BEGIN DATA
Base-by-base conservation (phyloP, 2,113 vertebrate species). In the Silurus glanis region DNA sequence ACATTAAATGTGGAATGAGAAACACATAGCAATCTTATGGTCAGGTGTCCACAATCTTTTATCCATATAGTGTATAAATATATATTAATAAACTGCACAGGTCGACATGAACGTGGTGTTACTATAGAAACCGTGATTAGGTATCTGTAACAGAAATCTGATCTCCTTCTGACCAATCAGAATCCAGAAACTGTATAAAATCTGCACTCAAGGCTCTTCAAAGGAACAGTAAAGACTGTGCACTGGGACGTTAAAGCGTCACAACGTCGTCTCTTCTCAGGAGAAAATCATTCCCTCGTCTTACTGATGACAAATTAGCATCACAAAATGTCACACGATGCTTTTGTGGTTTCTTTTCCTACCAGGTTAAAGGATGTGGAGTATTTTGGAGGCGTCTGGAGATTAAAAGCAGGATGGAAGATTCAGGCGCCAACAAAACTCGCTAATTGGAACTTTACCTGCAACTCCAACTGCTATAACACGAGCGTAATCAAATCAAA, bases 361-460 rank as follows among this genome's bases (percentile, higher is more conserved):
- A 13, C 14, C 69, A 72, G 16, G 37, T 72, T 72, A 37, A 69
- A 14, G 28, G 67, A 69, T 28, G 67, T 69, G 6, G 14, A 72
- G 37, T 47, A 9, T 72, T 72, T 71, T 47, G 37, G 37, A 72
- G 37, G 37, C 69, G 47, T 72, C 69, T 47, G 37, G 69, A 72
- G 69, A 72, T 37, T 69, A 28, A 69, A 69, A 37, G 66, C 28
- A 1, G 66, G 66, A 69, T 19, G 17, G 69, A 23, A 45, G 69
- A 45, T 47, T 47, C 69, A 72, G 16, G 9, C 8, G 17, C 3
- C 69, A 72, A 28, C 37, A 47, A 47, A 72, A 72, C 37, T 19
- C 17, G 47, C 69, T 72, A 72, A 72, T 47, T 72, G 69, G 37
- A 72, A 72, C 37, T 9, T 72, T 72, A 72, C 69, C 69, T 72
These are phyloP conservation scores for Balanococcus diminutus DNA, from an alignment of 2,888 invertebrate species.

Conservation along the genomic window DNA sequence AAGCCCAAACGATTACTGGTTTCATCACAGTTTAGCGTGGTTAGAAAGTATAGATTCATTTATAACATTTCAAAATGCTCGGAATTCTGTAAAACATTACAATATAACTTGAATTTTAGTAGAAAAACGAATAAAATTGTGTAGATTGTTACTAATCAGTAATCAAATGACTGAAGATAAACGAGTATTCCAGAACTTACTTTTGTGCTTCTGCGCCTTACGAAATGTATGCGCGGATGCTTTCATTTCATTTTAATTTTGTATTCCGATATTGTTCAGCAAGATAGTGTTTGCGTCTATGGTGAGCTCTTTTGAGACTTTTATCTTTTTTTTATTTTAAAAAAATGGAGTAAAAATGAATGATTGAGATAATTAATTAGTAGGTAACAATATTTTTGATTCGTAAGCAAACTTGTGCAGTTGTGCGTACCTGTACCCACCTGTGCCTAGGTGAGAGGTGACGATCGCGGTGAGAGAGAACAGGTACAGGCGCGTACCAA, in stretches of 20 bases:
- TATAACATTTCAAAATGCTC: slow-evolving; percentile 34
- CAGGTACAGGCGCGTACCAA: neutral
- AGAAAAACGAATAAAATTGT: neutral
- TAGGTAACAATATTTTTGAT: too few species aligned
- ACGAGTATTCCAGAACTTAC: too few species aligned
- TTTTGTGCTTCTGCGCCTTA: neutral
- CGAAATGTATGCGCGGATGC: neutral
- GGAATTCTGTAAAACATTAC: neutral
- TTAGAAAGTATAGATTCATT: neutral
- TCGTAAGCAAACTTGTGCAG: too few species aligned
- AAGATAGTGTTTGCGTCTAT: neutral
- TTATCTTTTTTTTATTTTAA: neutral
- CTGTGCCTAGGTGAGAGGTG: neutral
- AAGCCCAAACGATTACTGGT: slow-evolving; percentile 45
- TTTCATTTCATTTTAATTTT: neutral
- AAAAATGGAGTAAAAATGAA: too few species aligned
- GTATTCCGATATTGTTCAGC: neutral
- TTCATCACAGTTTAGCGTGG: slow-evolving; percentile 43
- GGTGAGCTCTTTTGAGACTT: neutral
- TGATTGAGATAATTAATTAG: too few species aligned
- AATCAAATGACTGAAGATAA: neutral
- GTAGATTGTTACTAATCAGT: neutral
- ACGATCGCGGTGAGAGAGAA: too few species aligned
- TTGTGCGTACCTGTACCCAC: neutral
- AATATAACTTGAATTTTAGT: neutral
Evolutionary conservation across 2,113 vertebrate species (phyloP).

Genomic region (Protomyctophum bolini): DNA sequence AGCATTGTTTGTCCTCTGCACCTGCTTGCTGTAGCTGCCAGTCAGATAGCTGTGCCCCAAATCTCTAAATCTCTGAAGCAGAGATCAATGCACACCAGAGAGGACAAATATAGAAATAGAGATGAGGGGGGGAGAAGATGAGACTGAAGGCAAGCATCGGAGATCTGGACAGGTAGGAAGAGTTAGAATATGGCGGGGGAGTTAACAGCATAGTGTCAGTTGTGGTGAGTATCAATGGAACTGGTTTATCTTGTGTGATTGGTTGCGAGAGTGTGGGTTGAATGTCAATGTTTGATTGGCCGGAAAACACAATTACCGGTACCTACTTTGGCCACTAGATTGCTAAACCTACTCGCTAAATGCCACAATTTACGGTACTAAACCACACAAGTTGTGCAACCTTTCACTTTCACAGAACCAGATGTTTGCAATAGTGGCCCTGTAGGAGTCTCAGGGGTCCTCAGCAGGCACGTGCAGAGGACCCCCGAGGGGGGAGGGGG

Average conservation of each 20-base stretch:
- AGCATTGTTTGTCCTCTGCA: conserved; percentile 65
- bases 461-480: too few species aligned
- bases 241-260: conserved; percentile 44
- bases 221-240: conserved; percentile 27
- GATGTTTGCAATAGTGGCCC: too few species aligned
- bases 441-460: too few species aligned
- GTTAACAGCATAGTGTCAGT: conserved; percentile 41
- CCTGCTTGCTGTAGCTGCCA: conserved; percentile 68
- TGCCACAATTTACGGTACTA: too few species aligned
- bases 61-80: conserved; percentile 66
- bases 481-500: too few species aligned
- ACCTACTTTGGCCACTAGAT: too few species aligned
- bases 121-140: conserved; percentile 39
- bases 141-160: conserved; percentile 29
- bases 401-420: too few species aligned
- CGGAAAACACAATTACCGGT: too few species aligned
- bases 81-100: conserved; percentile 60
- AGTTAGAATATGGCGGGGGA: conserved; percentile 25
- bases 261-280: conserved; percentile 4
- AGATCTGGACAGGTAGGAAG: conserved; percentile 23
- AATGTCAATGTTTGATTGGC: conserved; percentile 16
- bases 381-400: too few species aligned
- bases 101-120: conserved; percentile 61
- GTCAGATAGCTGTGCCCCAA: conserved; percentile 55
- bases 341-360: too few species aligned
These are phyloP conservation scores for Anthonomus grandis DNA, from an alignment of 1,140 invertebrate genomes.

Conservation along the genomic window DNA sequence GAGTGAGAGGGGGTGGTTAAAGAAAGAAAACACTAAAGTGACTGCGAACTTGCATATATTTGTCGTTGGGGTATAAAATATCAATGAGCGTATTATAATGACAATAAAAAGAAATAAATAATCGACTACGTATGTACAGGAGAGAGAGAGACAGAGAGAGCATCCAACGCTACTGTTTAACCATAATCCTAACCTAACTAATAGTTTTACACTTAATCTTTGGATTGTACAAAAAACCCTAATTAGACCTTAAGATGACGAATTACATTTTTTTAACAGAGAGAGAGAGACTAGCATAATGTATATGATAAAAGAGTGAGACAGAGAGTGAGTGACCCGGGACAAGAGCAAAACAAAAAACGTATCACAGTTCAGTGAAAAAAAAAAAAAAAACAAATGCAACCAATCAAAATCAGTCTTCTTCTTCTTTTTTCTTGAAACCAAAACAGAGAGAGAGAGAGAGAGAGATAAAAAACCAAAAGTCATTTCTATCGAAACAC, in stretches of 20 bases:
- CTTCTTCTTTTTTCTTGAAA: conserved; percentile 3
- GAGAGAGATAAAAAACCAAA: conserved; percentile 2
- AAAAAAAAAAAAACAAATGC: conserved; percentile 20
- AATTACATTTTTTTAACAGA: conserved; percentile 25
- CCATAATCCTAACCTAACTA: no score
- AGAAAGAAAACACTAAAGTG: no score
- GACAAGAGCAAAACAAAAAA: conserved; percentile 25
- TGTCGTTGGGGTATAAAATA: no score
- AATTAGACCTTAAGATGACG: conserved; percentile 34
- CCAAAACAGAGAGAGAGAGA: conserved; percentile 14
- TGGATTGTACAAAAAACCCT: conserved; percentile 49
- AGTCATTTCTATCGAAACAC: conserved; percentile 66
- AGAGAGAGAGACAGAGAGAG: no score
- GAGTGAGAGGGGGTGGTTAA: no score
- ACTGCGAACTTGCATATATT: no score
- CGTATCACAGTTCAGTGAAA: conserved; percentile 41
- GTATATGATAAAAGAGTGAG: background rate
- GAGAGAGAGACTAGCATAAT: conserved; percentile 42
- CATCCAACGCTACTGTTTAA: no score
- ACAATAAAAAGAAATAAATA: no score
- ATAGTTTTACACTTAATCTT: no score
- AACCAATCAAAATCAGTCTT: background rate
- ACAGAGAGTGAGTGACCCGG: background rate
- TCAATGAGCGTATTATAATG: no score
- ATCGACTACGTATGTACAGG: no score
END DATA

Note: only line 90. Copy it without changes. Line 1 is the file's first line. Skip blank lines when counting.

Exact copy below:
- AACCAATCAAAATCAGTCTT: background rate